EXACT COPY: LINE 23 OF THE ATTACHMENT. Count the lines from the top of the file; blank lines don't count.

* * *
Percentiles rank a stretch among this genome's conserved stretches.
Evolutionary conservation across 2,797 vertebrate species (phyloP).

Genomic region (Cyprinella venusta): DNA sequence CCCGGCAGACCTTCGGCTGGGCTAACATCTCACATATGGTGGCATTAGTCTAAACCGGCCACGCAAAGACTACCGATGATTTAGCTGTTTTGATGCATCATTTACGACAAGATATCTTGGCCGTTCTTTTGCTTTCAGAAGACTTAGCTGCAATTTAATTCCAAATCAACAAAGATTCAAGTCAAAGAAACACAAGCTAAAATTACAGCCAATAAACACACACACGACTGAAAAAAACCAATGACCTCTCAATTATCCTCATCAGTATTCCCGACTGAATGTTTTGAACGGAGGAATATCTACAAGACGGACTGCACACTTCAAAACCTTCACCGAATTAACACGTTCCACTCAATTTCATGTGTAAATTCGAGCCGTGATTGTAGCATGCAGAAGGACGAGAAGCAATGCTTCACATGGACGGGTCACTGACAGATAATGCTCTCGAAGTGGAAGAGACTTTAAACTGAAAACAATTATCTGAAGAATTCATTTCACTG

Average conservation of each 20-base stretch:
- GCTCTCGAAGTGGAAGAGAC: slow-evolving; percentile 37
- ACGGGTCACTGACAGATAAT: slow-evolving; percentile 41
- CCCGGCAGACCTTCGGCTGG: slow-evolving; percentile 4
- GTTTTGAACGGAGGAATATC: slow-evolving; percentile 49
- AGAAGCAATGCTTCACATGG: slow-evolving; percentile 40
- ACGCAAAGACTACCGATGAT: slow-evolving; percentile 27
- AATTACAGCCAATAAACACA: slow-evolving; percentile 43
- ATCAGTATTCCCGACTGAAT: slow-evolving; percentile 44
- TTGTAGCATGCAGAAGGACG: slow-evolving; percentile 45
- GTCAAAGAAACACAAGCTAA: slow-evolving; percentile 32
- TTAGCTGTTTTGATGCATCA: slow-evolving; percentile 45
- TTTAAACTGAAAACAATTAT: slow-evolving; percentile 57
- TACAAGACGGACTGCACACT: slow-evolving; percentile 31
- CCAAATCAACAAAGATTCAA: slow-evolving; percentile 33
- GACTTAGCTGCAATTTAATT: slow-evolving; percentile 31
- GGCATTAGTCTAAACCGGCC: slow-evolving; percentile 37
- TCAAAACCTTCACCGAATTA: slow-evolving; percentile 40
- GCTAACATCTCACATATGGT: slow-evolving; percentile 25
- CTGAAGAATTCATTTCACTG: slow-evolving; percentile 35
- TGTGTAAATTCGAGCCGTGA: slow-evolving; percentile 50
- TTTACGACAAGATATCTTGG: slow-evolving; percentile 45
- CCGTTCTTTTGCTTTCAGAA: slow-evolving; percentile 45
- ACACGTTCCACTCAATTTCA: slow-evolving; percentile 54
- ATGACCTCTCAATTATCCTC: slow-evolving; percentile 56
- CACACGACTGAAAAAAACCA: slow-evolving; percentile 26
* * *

- CTGAAGAATTCATTTCACTG: slow-evolving; percentile 35